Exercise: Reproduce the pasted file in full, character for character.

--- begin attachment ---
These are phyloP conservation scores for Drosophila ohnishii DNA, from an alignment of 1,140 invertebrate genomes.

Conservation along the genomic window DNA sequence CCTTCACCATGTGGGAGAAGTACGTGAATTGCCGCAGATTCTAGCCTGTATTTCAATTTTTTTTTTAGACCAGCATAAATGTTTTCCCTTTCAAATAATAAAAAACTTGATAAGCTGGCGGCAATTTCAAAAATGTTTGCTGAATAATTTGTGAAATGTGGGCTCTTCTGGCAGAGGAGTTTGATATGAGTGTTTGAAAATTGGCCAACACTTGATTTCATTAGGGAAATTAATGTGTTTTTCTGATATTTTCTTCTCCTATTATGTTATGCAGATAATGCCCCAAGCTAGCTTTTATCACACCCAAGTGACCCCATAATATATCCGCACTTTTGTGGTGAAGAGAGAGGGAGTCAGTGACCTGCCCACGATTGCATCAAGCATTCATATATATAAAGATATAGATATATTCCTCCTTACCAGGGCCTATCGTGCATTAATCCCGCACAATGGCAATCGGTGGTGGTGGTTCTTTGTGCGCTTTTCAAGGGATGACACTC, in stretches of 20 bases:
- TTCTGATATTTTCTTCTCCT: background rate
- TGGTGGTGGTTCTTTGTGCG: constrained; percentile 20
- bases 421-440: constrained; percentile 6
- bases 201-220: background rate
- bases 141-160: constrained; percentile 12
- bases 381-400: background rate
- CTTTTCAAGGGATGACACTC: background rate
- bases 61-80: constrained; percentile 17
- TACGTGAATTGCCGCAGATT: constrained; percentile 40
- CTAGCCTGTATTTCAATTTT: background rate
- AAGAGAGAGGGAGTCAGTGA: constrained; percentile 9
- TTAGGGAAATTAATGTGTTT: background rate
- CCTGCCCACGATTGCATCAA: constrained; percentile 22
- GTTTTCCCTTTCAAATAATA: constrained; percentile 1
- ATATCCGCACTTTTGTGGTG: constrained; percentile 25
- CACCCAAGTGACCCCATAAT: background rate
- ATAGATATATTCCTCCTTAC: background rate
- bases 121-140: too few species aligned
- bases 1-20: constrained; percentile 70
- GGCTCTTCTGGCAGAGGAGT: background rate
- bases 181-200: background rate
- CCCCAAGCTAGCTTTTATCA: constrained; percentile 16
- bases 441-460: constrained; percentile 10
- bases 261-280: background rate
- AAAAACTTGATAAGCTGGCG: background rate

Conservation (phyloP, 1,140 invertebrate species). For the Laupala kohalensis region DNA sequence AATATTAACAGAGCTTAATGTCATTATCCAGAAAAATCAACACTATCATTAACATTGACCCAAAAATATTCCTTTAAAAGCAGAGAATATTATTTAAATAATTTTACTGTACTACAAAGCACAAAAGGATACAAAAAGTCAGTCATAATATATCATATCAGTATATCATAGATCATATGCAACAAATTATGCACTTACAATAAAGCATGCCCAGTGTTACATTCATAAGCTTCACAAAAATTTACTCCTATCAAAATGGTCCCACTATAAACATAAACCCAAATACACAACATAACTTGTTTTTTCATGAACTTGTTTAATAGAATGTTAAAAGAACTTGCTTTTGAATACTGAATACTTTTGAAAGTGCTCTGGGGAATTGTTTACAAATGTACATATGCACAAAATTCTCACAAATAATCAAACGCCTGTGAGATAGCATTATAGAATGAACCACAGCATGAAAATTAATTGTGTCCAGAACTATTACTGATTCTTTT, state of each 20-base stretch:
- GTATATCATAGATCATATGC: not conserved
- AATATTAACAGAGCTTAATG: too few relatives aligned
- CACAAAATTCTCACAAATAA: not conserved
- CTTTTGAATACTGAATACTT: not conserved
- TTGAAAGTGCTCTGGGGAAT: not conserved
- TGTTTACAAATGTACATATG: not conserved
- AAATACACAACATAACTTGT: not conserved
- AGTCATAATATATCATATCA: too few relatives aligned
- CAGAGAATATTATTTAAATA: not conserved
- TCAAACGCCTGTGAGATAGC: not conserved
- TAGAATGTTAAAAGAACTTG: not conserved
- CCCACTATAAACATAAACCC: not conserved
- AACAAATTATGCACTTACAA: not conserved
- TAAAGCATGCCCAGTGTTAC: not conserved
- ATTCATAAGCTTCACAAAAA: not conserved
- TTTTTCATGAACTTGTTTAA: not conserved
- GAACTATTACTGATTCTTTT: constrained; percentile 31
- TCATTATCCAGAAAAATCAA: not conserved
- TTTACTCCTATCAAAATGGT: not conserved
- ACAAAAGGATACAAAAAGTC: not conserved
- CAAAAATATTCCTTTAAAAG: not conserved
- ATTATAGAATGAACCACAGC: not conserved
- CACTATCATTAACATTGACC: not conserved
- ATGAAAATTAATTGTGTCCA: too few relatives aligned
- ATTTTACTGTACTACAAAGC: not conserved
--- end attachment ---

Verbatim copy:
These are phyloP conservation scores for Drosophila ohnishii DNA, from an alignment of 1,140 invertebrate genomes.

Conservation along the genomic window DNA sequence CCTTCACCATGTGGGAGAAGTACGTGAATTGCCGCAGATTCTAGCCTGTATTTCAATTTTTTTTTTAGACCAGCATAAATGTTTTCCCTTTCAAATAATAAAAAACTTGATAAGCTGGCGGCAATTTCAAAAATGTTTGCTGAATAATTTGTGAAATGTGGGCTCTTCTGGCAGAGGAGTTTGATATGAGTGTTTGAAAATTGGCCAACACTTGATTTCATTAGGGAAATTAATGTGTTTTTCTGATATTTTCTTCTCCTATTATGTTATGCAGATAATGCCCCAAGCTAGCTTTTATCACACCCAAGTGACCCCATAATATATCCGCACTTTTGTGGTGAAGAGAGAGGGAGTCAGTGACCTGCCCACGATTGCATCAAGCATTCATATATATAAAGATATAGATATATTCCTCCTTACCAGGGCCTATCGTGCATTAATCCCGCACAATGGCAATCGGTGGTGGTGGTTCTTTGTGCGCTTTTCAAGGGATGACACTC, in stretches of 20 bases:
- TTCTGATATTTTCTTCTCCT: background rate
- TGGTGGTGGTTCTTTGTGCG: constrained; percentile 20
- bases 421-440: constrained; percentile 6
- bases 201-220: background rate
- bases 141-160: constrained; percentile 12
- bases 381-400: background rate
- CTTTTCAAGGGATGACACTC: background rate
- bases 61-80: constrained; percentile 17
- TACGTGAATTGCCGCAGATT: constrained; percentile 40
- CTAGCCTGTATTTCAATTTT: background rate
- AAGAGAGAGGGAGTCAGTGA: constrained; percentile 9
- TTAGGGAAATTAATGTGTTT: background rate
- CCTGCCCACGATTGCATCAA: constrained; percentile 22
- GTTTTCCCTTTCAAATAATA: constrained; percentile 1
- ATATCCGCACTTTTGTGGTG: constrained; percentile 25
- CACCCAAGTGACCCCATAAT: background rate
- ATAGATATATTCCTCCTTAC: background rate
- bases 121-140: too few species aligned
- bases 1-20: constrained; percentile 70
- GGCTCTTCTGGCAGAGGAGT: background rate
- bases 181-200: background rate
- CCCCAAGCTAGCTTTTATCA: constrained; percentile 16
- bases 441-460: constrained; percentile 10
- bases 261-280: background rate
- AAAAACTTGATAAGCTGGCG: background rate

Conservation (phyloP, 1,140 invertebrate species). For the Laupala kohalensis region DNA sequence AATATTAACAGAGCTTAATGTCATTATCCAGAAAAATCAACACTATCATTAACATTGACCCAAAAATATTCCTTTAAAAGCAGAGAATATTATTTAAATAATTTTACTGTACTACAAAGCACAAAAGGATACAAAAAGTCAGTCATAATATATCATATCAGTATATCATAGATCATATGCAACAAATTATGCACTTACAATAAAGCATGCCCAGTGTTACATTCATAAGCTTCACAAAAATTTACTCCTATCAAAATGGTCCCACTATAAACATAAACCCAAATACACAACATAACTTGTTTTTTCATGAACTTGTTTAATAGAATGTTAAAAGAACTTGCTTTTGAATACTGAATACTTTTGAAAGTGCTCTGGGGAATTGTTTACAAATGTACATATGCACAAAATTCTCACAAATAATCAAACGCCTGTGAGATAGCATTATAGAATGAACCACAGCATGAAAATTAATTGTGTCCAGAACTATTACTGATTCTTTT, state of each 20-base stretch:
- GTATATCATAGATCATATGC: not conserved
- AATATTAACAGAGCTTAATG: too few relatives aligned
- CACAAAATTCTCACAAATAA: not conserved
- CTTTTGAATACTGAATACTT: not conserved
- TTGAAAGTGCTCTGGGGAAT: not conserved
- TGTTTACAAATGTACATATG: not conserved
- AAATACACAACATAACTTGT: not conserved
- AGTCATAATATATCATATCA: too few relatives aligned
- CAGAGAATATTATTTAAATA: not conserved
- TCAAACGCCTGTGAGATAGC: not conserved
- TAGAATGTTAAAAGAACTTG: not conserved
- CCCACTATAAACATAAACCC: not conserved
- AACAAATTATGCACTTACAA: not conserved
- TAAAGCATGCCCAGTGTTAC: not conserved
- ATTCATAAGCTTCACAAAAA: not conserved
- TTTTTCATGAACTTGTTTAA: not conserved
- GAACTATTACTGATTCTTTT: constrained; percentile 31
- TCATTATCCAGAAAAATCAA: not conserved
- TTTACTCCTATCAAAATGGT: not conserved
- ACAAAAGGATACAAAAAGTC: not conserved
- CAAAAATATTCCTTTAAAAG: not conserved
- ATTATAGAATGAACCACAGC: not conserved
- CACTATCATTAACATTGACC: not conserved
- ATGAAAATTAATTGTGTCCA: too few relatives aligned
- ATTTTACTGTACTACAAAGC: not conserved